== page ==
In 2021, the French Bulldog—affectionately known as “Frenchies”—was number two on the American Kennel Club’s list of most popular dog breeds behind Labrador Retrievers, and, quite frankly, we’re not surprised! French Bulldogs are wildly popular today amongst dog lovers because they’re such little characters—quirky, cute, funny, and loving are but a few words to describe them.
Small to medium (11 – 12 inches)
20 – 28 pounds for males, 16-24 pounds for females
10 – 12 years
Fawn, fawn and white, fawn brindle, brindle, brindle and white, cream, white and brindle, white and fawn
Families looking for a playful, easy-to-groom lapdogs that does not require a lot of space.
Easygoing, sociable, gentle, friendly, playful, affectionate
French Bulldogs come in a variety of coat colors and patterns, with brindle being one of them. Dogs with a brindle coat color pattern have a reddish or brown base color covered with darker stripes. It’s a common coloring pattern in French Bulldogs, but certainly one of the most striking. Color aside, all Frenchies have a history as quirky as colorful as they are, so let’s explore further!
French Bulldog Characteristics
The Earliest Records of Brindle French Bulldogs in History
When blood sports went bust in Britain in 1835, Bulldog breeders found a new way to make money—breeding dogs for show. At these shows, small Bulldogs came to be distinguished as “Toy Bulldogs.”
It was these smaller dogs that headed over to France during the industrial revolution, where their popularity grew and grew. The earliest photo of a brindle Frenchie we could find dates back to 1901, but they were certainly around long before that.
How Brindle French Bulldogs Gained Popularity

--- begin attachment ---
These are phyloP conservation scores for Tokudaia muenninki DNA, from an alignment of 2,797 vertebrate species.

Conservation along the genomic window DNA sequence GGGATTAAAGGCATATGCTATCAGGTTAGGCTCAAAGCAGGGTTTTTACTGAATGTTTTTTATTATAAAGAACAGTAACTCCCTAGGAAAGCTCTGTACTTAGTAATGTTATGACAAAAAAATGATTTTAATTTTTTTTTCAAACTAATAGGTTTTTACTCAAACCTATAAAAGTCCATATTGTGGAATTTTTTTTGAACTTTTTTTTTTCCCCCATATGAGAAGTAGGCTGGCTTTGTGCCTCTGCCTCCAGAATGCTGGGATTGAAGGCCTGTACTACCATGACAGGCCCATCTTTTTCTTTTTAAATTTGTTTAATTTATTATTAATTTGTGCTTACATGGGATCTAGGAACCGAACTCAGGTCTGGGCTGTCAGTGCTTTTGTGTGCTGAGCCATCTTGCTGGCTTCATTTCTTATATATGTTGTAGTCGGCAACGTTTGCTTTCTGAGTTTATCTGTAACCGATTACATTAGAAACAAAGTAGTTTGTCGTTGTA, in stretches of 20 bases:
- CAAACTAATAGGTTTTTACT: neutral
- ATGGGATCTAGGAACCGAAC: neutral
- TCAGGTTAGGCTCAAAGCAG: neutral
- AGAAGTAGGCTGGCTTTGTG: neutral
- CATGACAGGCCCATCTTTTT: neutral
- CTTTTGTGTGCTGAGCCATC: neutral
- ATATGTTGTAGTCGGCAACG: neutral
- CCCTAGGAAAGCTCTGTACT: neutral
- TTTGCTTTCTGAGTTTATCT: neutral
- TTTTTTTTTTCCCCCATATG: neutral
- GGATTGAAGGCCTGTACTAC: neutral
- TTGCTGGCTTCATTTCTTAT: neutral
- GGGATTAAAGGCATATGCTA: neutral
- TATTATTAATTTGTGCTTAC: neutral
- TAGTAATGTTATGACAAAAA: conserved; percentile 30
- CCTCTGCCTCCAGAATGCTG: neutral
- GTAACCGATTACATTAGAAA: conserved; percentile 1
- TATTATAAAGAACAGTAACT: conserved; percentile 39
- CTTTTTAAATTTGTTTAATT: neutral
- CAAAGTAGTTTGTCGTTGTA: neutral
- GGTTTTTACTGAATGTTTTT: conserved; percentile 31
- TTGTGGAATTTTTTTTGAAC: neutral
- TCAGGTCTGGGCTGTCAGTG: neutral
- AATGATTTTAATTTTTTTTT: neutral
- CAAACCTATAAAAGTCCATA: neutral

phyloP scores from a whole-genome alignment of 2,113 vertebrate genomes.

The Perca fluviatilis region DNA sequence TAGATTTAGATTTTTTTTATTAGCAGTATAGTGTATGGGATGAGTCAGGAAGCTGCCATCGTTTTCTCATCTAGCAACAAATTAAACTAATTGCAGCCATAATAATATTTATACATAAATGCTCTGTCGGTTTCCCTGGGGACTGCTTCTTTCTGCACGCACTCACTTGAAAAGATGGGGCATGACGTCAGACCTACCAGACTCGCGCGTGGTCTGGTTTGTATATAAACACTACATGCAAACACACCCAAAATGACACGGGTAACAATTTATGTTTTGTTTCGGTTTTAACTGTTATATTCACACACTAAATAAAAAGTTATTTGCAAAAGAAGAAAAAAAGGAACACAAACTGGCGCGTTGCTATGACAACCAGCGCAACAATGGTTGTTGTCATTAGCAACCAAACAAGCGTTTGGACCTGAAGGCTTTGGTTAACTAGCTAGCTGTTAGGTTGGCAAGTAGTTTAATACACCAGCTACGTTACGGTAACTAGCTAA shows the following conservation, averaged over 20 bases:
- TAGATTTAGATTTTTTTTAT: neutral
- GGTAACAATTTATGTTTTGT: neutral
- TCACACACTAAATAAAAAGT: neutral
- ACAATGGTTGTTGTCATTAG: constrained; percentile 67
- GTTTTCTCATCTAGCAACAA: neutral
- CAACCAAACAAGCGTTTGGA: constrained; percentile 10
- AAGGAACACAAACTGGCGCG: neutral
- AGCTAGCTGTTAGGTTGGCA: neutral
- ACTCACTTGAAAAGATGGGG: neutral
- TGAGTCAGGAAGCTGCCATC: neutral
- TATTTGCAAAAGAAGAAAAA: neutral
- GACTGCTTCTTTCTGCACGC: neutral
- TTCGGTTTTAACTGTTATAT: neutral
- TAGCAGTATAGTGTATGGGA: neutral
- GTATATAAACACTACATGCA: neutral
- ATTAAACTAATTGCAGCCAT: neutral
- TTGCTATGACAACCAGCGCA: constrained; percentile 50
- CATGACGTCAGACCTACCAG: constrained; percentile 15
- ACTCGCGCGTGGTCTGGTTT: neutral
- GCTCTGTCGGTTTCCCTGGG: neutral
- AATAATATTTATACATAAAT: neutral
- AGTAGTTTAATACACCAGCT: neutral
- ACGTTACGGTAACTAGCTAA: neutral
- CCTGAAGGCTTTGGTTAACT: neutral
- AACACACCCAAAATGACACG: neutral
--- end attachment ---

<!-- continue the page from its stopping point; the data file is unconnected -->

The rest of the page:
When the industrial revolution started to replace human workers with machines and put skilled artisans out of work, these workers left Britain for northern France, where there was still a demand for skilled lace workers. By their sides on the journey were their canine companions—little Toy Bulldogs.
It was in France that Toy Bulldogs’ popularity exploded and breeders started to send them over from Britain to fulfill the demand for them. The dogs they sent were those that didn’t fit the Bulldog breed standard—dogs with sticky-uppy ears and very small stature—and were renamed “Bouledogue Français”, which translates to “French Bulldog”.
These dogs soon became companions to people from all walks of life—rich socialites and those on the margins of society alike. In Paris, it wasn’t uncommon to see a Frenchie scurrying along at the heels of ladies of the night in Montmartre, which was home to quite a few brothels at the time.
It is unknown which French Bulldog coat color was most popular at the time, but due to brindle being quite a common coat color pattern, it seems likely that it was one of them!
Formal Recognition of Brindle French Bulldogs
Though we can’t give the exact year French Bulldogs were recognized by the American Kennel Club, we know for sure that it was sometime shortly after 1897 as it was around this time that the French Bull Dog Club of America was formed. In Britain, it wasn’t until 1905 that French Bulldogs were recognized as a separate breed from English Bulldogs.